One of my recent past times is sitting at home with my mother and watching Spanish-based television. I could go on and on about how different it is than regular American programming, but I've decided to promote my two favorite shows that I don't get to see back in Chicago:
- Jose Luis Sin Censura
Think of this show as the "Mexican Jerry Springer" (although it's produced in L.A.). The show is way more entertaining the Jerry since the "guests" speak turbo-tongue Spanish half the time which automatically heightens whatever is being said, and they broadcast more of the "fights" that occur. I like seeing how the bouncers allow the men to get beat up by the women by holding him in place while the woman slaps him around, how people form the audience having nothing to do with the issue jump onstage and start fighting with people on there, and what show wouldn't be complete without scantily clad women walking around in between spots? The crowd is hilarious too with their chants of "Duro! Duro! Duro!" ("punch him/her hard") and "Es un way! Es un way!" (loosely translated as "He/She's a fool!") I also enjoy how because the words are in Spanish, the FCC doesn't require censorship of any profanities uttered on the show. Here's a taste of the scripted insanity:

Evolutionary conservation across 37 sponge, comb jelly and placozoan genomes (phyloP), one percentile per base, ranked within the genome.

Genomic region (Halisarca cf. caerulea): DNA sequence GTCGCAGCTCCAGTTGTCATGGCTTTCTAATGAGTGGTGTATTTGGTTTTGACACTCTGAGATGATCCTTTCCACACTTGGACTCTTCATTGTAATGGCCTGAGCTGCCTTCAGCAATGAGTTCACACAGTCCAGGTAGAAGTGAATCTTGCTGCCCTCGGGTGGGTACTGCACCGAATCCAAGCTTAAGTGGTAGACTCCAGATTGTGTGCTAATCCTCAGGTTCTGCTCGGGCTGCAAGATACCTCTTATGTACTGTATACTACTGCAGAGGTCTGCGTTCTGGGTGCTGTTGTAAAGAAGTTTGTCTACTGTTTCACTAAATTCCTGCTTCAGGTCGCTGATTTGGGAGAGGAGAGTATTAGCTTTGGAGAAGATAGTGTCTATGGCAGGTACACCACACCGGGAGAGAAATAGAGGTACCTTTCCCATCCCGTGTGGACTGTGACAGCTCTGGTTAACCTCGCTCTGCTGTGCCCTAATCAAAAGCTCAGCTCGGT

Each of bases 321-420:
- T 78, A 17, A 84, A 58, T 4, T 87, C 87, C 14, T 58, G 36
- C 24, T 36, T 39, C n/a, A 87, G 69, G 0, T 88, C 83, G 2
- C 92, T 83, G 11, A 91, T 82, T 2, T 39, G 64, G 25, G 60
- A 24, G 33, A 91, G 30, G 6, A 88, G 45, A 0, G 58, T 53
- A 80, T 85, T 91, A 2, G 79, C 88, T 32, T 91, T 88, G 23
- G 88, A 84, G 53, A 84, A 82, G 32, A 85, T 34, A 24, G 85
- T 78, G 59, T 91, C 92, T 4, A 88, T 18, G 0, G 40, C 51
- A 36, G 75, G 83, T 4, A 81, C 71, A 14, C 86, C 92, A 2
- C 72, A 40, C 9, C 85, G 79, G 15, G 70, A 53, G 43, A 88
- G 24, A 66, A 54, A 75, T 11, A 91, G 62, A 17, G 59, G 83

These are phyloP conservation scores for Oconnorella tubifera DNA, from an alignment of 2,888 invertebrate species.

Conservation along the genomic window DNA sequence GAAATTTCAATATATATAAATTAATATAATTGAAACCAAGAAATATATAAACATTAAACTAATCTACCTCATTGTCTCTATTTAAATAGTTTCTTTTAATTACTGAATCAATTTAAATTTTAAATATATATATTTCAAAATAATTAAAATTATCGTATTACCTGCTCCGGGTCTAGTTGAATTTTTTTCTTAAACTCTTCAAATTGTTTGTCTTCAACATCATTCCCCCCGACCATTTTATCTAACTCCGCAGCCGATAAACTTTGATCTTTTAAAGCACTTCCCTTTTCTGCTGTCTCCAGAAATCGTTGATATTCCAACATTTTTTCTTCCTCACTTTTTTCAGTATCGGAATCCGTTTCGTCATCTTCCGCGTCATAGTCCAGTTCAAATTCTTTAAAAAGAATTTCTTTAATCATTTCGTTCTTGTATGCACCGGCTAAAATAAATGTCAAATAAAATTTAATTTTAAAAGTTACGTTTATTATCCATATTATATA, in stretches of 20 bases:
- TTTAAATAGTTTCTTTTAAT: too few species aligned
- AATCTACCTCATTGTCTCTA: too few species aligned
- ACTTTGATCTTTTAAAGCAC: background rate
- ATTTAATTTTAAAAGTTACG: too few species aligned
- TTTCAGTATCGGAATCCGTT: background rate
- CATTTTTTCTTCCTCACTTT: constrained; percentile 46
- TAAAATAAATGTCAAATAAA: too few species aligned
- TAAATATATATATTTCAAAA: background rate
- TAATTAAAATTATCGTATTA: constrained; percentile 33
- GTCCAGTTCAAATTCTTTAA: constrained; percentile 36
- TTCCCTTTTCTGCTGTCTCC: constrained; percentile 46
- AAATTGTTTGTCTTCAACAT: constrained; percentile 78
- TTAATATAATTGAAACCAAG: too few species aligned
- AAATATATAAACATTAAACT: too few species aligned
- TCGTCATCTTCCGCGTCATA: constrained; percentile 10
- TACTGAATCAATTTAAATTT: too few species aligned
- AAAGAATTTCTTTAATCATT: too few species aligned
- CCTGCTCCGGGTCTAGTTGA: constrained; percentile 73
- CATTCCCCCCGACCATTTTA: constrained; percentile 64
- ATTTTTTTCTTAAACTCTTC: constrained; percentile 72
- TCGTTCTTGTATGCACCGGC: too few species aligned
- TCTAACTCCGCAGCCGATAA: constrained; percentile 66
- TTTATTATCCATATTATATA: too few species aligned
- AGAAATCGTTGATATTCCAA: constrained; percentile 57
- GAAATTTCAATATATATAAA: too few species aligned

- Secretos - Houston!
This can be thought of the Mexican "Cheaters" (also produced in L.A.). They're supposedly contacted by concerned people in relationships and set up surveillance with hidden cameras and confrontations in the Cheaters-like style. However, it's sooooo overly overproduced, badly edited, badly acted, and bad special effects (like Cheaters, they use a lot of green screen-based effects but for some reason this show thinks that cheating only belongs in The Matrix ). My favorite parts are where they show the investiagation team "communicating" with each other over internet with webcams. They show two people sitting in Suburban "looking" at a laptop then they cut to the laptop and it's a still shot of a laptop with a super-imposed video of the communication. I also like they "catch" people on their surveillance video feed "red-handedly". It feels so staged it hurts. Here's a clip of that goodness:
Well, there you have it folks. This is how I spend my quality time with my family.
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Release date: 29 January, 1991
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